I dare say you have heard of the Arabs—a wild people, the descendants of Ishmael, the son of Abraham, who possess a great deal of country in the east; and are powerful, and much feared, because nobody has been able to conquer them. Their greatest strength consists in having the boldest, fleetest, most docile horses in the whole world. Arabian horses may be known in a moment by their uncommon beauty, their delicate arched necks, waving manes, and long tails; but though a great price is given for them, and they are lodged, and fed, and tended with all the care possible, they cannot be so happy in a king’s palace, as in the tent or hut of their poor masters at home. The Arab treats his horse like a child; gives it to eat of his own victuals, to drink of his own bowl of milk, and lets it sleep in the midst of his family. Of course, the animal becomes so fond of him, that it serves him for love, carries him through all dangers, and has often been known to defend him with its life. We cannot bring up our horses in this way, nor treat them as the wild Arab does; but knowing what sense, and feeling, and gratitude, and love, this noble creature can and does show, we ought to be always watching to avoid giving it unnecessary pain, and to persuade others to be equally kind.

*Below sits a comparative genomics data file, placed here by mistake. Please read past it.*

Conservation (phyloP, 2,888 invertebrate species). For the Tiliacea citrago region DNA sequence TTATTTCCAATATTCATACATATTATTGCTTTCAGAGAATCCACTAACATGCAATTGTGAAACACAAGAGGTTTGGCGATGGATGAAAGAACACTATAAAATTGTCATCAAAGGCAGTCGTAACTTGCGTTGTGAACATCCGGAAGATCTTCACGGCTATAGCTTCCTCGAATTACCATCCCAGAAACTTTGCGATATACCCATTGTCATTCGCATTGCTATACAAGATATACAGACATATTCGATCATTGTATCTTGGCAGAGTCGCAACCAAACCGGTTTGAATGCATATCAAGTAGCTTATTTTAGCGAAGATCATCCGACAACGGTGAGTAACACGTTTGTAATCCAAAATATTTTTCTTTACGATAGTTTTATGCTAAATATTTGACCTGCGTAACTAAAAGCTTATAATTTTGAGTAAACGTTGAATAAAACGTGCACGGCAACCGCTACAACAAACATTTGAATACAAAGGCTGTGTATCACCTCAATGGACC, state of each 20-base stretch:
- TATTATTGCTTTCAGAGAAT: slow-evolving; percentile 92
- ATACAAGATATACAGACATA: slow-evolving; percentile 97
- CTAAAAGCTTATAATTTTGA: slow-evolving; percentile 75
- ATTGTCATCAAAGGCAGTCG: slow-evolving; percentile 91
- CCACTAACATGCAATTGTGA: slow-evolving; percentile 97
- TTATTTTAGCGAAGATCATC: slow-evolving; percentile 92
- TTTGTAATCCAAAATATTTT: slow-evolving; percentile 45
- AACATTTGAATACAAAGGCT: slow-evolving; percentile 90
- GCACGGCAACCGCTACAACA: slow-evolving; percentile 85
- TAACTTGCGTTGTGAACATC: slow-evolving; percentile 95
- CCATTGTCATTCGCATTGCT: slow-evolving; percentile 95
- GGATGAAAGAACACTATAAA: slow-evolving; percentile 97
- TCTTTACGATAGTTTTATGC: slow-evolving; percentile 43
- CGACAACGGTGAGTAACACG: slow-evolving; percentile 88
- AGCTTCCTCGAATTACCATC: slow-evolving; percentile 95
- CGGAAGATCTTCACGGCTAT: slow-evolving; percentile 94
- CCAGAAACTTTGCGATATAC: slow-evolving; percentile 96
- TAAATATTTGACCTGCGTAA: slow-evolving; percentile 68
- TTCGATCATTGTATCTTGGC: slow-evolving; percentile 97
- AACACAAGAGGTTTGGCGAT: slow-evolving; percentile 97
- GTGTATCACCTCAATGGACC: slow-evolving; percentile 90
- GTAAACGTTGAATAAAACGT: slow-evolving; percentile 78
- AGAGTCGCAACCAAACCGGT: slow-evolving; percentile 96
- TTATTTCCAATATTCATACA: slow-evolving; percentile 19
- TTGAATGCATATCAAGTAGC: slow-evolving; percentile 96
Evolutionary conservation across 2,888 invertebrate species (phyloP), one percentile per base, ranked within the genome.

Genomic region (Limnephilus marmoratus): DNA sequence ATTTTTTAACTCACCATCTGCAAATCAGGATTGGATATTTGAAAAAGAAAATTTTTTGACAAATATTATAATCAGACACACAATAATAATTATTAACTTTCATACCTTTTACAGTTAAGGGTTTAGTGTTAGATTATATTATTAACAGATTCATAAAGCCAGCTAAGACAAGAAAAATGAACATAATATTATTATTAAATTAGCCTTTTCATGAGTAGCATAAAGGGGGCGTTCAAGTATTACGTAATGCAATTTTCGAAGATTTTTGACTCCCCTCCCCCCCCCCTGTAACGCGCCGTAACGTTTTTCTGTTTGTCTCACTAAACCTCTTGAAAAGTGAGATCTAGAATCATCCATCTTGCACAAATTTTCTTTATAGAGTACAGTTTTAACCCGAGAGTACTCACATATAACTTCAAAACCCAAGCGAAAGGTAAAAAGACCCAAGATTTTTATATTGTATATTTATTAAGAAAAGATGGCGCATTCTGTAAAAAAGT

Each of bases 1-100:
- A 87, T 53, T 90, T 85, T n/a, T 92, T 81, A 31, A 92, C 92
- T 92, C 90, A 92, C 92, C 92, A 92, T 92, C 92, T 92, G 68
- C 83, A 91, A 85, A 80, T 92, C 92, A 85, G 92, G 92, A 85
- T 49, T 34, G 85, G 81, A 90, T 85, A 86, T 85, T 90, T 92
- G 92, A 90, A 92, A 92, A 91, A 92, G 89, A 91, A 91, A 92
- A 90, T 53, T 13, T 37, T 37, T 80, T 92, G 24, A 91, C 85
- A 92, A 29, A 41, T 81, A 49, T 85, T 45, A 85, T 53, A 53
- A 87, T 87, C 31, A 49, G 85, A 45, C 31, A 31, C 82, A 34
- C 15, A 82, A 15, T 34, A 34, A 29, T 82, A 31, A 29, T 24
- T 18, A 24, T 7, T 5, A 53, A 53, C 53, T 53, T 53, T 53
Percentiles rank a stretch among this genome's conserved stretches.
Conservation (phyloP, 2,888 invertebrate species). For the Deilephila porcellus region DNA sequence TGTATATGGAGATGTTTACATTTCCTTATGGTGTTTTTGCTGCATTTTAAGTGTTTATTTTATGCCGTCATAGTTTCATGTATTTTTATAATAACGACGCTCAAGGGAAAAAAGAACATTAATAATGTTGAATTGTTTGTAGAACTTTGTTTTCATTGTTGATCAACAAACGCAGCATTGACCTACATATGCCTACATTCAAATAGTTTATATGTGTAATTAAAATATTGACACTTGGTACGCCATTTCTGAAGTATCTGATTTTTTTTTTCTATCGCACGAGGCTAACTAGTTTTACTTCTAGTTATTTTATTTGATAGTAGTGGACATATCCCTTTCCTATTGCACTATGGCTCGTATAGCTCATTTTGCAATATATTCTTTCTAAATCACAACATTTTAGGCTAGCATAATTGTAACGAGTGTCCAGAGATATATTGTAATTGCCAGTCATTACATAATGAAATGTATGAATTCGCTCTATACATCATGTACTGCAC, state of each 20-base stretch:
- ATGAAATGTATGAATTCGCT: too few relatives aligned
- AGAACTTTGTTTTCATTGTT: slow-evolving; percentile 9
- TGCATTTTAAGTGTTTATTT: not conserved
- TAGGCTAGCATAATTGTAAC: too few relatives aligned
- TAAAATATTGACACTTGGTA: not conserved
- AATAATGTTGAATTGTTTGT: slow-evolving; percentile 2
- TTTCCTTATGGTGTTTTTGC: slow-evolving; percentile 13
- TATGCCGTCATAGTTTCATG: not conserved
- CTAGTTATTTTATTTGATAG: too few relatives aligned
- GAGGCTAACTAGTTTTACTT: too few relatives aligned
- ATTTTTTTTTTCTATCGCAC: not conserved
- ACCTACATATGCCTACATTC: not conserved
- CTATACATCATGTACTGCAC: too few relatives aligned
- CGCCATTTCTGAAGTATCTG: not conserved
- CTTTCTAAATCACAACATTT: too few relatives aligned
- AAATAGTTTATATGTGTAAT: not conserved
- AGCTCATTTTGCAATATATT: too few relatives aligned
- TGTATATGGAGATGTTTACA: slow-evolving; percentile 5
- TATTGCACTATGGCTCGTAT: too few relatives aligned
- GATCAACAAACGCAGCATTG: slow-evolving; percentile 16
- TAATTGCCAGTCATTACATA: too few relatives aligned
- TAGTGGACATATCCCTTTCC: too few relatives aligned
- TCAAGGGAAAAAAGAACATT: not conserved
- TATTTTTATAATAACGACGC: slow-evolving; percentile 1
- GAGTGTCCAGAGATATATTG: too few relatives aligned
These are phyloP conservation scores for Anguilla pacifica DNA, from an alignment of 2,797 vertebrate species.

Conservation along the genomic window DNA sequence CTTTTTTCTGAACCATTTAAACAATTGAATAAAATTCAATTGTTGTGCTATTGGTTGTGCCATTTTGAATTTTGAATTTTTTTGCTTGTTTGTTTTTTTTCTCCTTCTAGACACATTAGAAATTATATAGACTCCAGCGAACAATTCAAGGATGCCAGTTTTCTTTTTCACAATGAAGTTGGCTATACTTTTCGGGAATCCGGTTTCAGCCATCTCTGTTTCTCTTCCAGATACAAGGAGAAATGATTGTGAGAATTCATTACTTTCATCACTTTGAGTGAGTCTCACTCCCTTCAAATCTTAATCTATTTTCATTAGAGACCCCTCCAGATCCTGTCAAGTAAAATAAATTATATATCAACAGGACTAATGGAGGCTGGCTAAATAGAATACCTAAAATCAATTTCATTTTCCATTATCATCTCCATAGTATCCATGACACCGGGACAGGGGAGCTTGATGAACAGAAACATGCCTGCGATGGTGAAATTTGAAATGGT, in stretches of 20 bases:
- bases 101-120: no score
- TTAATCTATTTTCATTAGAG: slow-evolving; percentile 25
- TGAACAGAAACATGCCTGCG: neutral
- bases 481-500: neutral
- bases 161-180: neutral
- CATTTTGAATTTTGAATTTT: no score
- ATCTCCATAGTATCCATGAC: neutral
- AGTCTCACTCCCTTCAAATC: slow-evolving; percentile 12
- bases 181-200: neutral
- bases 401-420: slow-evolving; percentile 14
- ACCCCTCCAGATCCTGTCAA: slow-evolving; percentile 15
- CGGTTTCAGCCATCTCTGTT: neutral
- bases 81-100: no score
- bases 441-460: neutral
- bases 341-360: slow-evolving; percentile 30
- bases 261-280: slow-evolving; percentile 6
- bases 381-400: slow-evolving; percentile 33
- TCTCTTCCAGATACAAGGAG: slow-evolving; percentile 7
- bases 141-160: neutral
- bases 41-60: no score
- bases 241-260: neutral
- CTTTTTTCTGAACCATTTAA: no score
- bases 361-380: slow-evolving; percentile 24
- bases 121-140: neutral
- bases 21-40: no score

I cannot tell you how it used to grieve my dumb boy, Jack, when he saw a horse ill-used; or how very kind he was to one that he had the care of. He would sooner have wanted food and drink himself, than have allowed his master’s horse to feel hunger or thirst. He was very tender when rubbing it down, if there was any, sore place; and if the animal got cross or impatient, he would say to me in signs, “Poor horse not know: horse tired: soon go sleep, poor horse!” That was a very strong, spirited animal, and needed a steady hand to rein him in; but I often saw the dumb boy jump on his back, and with only the halter over his head, guide him where he